Our batch analysis/QC at Sapwood Cellars is pretty basic. Mostly it's me finding time each weekend to taste a recent release (ideally side-by-side a comparable example from another brewery). I write up tasting notes, include feedback I've gotten from other people, and recipe/process tweaks for next batch.
Part of my routine is to scroll through Untappd to see if I can spot any common threads to the compliments or complaints... but I don't put a huge amount of stock in the average score (see this post).
Blind rating by a skilled tasting panel is the gold standard... but having a large/diverse group of beer drinkers give you feedback has value as well! With four years of Untappd scores for our IPAs at my disposal, I thought it would be interesting to see which hops "the beer drinking public" preferred in Sapwood Cellars IPAs and DIPAs!
We started this series of IPAs when we opened to showcase our favorite hop varieties. We recently released #22 (Citra-Motueka). All of the batches were 6.5-7.5% ABV, with similar malt bills (American pale barley, chit, wheat, and oats), fermented with an English-leaning yeast, and dry-hopped post-crash at 3-4 lbs/bbl. The table below is the average Untappd score of all batches dry hopped with the variety listed.
The table below include all 65 "big batch" IPAs and DIPAs we've released that don't contain adjuncts (although I did include Phantasm beers). These are diverse in terms of recipe construction, alcohol strength, and dry hopping rate. As a result, the scores are a bit more prone to bias compared to the Cheater Hops data set.
For some batches you'd expect to see a high rating due to pairing two great hops together (e.g., Nelson/Galaxy or Mosaic/Citra). Both varieties score well across all our beers, so no surprise combing them results in a well-rated IPA. More interesting is sorting by the average standard deviation for the hops included. This shows which combinations rated higher than expected given the average scores for those hops across all beers. Snip Snap (Citra/Galaxy), Cheater Hops #22 (Citra/Motueka), Shard Blade (Mosaic/Galaxy), Cheater Hops #13 (Mosaic/Simcoe), and The Dragon (Nelson Sauvin/Mosaic/Hallertau Blanc) were all in the top-10 "overachievers." These hop blends follow different approaches either "leaning into" a particular flavor (fruity, or winey) or balancing fruity with a danker variety.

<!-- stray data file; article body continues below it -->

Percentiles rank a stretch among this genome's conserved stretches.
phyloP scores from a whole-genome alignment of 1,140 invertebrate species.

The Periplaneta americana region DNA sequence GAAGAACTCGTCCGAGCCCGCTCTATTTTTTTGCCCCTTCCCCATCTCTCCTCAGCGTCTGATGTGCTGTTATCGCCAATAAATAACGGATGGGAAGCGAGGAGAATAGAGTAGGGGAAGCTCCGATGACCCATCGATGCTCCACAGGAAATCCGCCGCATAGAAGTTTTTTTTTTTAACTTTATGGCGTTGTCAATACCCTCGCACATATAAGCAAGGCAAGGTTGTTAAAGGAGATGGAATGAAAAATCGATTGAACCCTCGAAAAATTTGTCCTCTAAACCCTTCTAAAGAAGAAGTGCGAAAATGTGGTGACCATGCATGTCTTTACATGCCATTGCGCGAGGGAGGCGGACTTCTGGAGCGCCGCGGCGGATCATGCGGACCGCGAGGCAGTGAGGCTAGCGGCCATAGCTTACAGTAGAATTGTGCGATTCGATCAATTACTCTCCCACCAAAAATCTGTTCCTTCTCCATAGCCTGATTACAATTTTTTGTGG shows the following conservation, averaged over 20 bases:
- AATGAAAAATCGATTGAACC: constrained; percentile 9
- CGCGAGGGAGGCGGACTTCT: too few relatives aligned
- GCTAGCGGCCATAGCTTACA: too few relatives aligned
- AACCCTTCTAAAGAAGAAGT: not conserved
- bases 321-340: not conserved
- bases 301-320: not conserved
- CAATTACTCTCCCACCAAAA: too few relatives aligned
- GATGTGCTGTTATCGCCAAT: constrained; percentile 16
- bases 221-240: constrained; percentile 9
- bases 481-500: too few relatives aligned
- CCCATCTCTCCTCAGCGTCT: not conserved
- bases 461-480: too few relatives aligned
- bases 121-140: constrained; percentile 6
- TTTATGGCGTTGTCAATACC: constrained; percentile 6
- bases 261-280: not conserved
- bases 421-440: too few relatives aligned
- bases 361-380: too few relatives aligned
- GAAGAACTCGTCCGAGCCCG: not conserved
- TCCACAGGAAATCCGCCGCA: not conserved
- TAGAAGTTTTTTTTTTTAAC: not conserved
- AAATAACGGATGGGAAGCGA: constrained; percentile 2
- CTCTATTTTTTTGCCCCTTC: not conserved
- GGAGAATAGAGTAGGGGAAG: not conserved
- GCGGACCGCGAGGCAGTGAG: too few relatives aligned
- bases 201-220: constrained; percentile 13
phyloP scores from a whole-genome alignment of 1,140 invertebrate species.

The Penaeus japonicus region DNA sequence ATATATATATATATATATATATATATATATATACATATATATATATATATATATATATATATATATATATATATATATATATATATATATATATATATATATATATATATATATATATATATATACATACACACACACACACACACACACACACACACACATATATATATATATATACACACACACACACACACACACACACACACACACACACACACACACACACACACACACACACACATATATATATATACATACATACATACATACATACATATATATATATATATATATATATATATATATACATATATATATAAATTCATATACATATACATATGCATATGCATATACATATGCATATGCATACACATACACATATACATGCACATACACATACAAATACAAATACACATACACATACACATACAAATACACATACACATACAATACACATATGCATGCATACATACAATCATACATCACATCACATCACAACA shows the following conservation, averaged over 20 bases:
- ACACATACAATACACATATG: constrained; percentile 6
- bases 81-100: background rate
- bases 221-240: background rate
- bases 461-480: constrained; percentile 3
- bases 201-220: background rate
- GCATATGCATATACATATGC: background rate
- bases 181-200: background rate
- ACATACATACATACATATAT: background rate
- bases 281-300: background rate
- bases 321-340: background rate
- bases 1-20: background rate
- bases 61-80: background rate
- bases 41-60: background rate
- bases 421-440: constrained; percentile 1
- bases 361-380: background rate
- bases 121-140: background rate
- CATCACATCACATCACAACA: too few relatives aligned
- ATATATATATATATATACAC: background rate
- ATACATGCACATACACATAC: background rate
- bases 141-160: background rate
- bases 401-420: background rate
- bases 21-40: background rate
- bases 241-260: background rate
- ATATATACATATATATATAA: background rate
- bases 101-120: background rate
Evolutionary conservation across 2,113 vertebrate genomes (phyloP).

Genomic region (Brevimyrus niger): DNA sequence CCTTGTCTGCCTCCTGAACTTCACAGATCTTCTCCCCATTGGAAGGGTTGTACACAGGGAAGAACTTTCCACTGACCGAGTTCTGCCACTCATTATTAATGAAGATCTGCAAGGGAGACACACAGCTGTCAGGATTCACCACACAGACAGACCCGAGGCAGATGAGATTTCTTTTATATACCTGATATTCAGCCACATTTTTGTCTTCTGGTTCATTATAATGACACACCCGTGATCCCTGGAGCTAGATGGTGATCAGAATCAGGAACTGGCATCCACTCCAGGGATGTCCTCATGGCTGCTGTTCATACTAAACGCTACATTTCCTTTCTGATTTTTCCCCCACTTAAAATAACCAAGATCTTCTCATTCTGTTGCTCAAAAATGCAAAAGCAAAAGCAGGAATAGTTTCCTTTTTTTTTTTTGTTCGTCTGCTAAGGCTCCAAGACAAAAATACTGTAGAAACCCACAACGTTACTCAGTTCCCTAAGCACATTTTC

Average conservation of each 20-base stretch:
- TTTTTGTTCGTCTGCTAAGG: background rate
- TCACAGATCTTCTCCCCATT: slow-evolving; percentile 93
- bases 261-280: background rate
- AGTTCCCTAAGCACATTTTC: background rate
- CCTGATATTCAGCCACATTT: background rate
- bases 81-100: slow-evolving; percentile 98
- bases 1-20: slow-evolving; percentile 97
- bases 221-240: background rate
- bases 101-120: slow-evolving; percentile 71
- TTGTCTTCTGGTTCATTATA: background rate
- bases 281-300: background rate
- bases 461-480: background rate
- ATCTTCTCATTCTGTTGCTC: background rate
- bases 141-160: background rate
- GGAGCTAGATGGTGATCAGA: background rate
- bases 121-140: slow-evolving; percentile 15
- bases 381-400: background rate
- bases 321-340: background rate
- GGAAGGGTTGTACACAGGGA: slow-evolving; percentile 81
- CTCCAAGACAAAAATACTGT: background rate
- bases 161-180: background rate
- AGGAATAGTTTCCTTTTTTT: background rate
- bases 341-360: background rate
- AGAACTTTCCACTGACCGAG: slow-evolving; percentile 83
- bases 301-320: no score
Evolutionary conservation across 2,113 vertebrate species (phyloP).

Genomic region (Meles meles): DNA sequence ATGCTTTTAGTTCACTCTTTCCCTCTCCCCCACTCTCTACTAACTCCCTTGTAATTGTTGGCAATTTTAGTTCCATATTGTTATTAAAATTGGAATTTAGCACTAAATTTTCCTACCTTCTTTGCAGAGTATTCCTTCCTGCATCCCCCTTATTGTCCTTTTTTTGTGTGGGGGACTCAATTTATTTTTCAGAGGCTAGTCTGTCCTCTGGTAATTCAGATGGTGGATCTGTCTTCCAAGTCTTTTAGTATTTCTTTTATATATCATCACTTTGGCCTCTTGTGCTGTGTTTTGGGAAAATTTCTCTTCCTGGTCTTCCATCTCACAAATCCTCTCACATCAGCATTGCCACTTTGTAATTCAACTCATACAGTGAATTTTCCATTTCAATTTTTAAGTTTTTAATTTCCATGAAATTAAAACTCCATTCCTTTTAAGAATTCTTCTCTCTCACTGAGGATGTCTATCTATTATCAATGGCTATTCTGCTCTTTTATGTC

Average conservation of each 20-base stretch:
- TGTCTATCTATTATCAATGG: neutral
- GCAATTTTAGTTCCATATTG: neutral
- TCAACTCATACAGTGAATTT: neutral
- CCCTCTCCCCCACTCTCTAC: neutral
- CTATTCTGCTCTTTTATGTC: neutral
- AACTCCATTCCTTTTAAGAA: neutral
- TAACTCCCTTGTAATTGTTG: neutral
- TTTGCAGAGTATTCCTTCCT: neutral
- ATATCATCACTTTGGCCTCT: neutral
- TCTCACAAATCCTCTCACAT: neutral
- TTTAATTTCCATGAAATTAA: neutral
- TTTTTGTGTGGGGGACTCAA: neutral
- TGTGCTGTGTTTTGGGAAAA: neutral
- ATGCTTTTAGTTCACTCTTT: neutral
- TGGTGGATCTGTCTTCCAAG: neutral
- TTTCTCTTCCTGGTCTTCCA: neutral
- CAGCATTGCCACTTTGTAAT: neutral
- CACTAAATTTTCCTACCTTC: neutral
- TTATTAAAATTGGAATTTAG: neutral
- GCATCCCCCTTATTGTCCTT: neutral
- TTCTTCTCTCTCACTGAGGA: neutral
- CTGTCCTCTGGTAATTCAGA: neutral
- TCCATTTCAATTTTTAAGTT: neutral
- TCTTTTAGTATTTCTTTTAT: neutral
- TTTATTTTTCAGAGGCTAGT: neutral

Rounding out the top-10 are two all-Simcoe (Cheater Hops #12 and Drenched in Green), two all-Mosaic (Fundle Bundle and TDH Trial #1), and an all-Nelson beer (3S4MP). Certainly a sign that these hops can shine alone compared to Citra and Motueka which are highly rated in blends, but haven't exceled in single-hop beers (despite our best efforts). Of course you need a great lot of hops for this to work; the bottom-10 also includes single-hop beers featuring: Simcoe (Cheater Hops #9), Nelson Sauvin (Cheater Hops #11), and Mosaic (Fumble Bumble)!
Two beers with Galaxy and Nelson (Cheater X and X2) each had a standard deviation close to 0. They still rate well, but no better or worse than expected across all beers with Nelson or Galaxy.
Surprisingly three of the bottom four included three varieties Cheater Hops #7 (Simcoe, Citra, Mosaic) Cheater Hops #6 (Motueka, Mosaic, Simcoe) False Peak (Idaho 7, Sultana, Citra). Blending hops can create a generic "hoppiness." These beers may have been missing a distinct "wow" aroma for people to grab onto.
The high/low scores for different batches brewed with the same single hop variety really drives home how unreliable this data likely is. Without multiple batches hopped with the same hop combination, it is impossible to say with certainty if a beer scored well because of aromatic synergy or a delicious lot of hops. Luckily several of the top-rated combinations are beers we have brewed multiple times.
The data does suggest to me that using one or two varieties for the dry hop is the best bet for making the most appealing IPA unless you have something very specific in mind. Often when breweries use a large number of hop varieties in a beer it is to promote consistency (batch-to-batch and year-to-year). It would be interesting to expand the data set to include beers from other breweries. That would produce data that is less specific to our particular brewing approach, hop sourcing, and customers' palates.